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Ponte Salaro (Book 5) (Environs of Rome)

In this page:
The plate by Giuseppe Vasi
Today's view

The Plate (No. 83)

Ponte Salaro

Via Salaria was (and still is) the road linking Rome with the middle Adriatic Sea. From there Rome received salt (sale in Italian), so Via Salaria means the road of salt. Ponte Salario crossed the Aniene near the point where this river enters the Tiber. Destroyed by the Goth Totila, it was rebuilt by the Byzantinian General Narses. In the description below the plate Vasi made reference to: 1) Tavern; 2) Roman inscriptions; 3) Part of the Roman bridge; 4) Tower built by Narses; 5) Via Salaria towards Rome. The small 1920 map shows the site of Ponte Salaro.

Small ViewSmall View


The view today

In 1867 Garibaldi made an attempt to conquer Rome from the north with the help of an internal revolt.  The French troops destroyed the bridge in order to block this entrance to the city and eventually defeated Garibaldi near Mentana. The current bridge is very high on the level of the river, so that the view has almost nothing in common with Vasi's plate.
On the left of the picture however one can notice that the tower beyond the bridge is still there as a closer look confirms.

The little tower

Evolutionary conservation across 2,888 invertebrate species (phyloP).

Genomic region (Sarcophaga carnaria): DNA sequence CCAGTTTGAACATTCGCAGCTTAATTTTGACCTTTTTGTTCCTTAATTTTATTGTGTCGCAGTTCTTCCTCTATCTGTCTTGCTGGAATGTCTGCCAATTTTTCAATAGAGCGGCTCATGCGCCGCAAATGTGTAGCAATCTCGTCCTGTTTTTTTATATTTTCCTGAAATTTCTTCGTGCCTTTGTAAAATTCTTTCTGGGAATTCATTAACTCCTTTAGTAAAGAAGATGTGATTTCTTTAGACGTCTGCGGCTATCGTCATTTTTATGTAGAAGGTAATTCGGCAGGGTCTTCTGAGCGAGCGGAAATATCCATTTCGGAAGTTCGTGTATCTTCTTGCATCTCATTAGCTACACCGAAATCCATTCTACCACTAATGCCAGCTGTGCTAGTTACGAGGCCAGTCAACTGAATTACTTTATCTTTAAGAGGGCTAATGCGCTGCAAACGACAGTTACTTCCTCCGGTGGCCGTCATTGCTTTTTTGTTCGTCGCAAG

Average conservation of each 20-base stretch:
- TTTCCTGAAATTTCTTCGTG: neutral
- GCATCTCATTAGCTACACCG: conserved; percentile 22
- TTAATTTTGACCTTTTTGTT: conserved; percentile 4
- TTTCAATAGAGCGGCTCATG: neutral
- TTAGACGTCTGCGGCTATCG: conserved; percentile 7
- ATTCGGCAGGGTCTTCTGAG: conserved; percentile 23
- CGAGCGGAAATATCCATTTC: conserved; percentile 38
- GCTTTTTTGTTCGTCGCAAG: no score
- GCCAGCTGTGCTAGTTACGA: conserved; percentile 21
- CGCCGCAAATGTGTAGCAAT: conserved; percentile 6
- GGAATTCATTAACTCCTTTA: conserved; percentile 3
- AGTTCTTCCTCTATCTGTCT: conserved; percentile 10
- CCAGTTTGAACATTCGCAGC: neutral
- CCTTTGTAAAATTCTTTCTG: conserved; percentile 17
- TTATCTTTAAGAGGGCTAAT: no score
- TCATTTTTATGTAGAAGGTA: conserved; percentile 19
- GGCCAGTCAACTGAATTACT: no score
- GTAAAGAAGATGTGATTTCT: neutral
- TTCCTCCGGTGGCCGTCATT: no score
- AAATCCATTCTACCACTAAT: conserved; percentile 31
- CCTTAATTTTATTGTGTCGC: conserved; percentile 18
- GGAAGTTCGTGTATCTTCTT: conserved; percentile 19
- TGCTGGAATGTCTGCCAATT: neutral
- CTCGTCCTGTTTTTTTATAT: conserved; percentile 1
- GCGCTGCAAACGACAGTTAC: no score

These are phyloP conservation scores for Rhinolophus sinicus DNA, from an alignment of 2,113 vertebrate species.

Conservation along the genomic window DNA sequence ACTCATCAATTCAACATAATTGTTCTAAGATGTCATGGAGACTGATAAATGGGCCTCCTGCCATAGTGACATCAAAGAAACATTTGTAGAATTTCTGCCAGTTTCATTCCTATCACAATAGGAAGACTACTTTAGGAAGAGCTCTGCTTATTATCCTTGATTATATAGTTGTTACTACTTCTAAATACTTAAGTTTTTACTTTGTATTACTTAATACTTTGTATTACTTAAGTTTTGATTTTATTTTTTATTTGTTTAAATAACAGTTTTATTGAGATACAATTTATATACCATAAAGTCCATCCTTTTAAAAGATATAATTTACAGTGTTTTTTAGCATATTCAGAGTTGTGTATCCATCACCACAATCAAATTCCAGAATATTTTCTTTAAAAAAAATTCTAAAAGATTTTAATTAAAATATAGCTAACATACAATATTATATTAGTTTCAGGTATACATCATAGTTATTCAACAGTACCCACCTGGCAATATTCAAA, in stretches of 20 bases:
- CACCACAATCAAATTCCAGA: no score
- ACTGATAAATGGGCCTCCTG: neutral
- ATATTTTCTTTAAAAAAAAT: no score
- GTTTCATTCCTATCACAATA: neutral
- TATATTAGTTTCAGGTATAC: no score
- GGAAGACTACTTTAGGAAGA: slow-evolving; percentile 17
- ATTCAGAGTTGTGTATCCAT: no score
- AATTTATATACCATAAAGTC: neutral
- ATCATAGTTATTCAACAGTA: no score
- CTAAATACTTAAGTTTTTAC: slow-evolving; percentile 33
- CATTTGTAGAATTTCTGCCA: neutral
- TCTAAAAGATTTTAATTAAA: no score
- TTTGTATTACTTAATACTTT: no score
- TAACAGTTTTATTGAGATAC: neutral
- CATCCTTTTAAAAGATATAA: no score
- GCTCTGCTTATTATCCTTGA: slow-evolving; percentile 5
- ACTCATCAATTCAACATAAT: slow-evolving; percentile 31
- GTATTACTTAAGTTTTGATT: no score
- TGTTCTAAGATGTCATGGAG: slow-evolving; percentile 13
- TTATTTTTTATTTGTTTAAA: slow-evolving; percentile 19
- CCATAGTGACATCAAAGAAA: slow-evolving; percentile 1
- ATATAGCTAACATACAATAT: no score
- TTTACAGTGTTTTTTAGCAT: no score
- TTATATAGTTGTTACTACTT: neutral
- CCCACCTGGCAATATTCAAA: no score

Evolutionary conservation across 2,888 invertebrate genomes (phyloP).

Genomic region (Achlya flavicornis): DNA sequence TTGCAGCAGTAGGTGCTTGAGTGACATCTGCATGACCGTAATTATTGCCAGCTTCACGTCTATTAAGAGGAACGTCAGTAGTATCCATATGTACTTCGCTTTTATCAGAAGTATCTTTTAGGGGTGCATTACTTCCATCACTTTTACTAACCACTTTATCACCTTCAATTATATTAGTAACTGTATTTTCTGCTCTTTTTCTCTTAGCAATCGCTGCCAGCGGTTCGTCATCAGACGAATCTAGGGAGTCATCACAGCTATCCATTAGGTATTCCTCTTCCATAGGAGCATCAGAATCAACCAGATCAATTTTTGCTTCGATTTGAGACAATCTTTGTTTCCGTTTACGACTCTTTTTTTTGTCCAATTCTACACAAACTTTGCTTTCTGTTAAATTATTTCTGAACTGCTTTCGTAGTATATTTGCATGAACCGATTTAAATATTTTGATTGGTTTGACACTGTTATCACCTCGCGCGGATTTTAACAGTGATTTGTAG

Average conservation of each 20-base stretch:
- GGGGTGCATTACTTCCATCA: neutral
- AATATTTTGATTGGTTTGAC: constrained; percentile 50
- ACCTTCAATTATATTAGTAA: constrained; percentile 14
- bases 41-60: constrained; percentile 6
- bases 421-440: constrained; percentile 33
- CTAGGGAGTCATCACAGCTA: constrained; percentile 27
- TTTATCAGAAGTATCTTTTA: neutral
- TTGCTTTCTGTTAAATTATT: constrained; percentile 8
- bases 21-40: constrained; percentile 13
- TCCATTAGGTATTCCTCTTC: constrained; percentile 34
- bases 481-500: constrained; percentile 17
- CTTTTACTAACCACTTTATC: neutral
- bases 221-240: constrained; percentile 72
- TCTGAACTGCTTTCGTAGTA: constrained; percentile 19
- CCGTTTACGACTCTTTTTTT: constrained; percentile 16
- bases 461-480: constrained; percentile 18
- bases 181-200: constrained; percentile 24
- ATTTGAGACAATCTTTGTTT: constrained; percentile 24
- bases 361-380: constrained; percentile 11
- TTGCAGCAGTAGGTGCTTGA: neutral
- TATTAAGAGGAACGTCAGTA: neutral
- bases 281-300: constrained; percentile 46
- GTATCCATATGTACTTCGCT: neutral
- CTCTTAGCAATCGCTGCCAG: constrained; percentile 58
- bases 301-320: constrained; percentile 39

Ponte Salaro was a preferred subject for XIXth century painters looking for a picturesque scenario. Some painters however did not bother to go to the site and they just elaborated on Vasi's etchings. Friedrich Horner, a Swiss aquarellist, on the contrary went to the spot and his 1840 painting (by courtesy of Mr Johannes Fichter) shows the bridge without the tower and with many buffaloes.

Friedrich Horner

Excerpts from Giuseppe Vasi 1761 Itinerary related to this page:

Ponte Salaro
Tre miglia fuori della porta Salara si vede il ponte del medesimo nome distrutto da Totila, e poi rifatto da Narsete nell'an. 39. dell'Imperio di Giustiniano, come si legge nella celebre iscrizione postavi dal medesimo.

Next plate in Book 5: Fonte dell'Acqua Acetosa
Next step in your tour of the Environs of Rome: Ponte Nomentano

Go to    or to  Book 5 or to my Home Page on Baroque Rome or to my Home Page on Rome in the footsteps of an XVIIIth century traveller.

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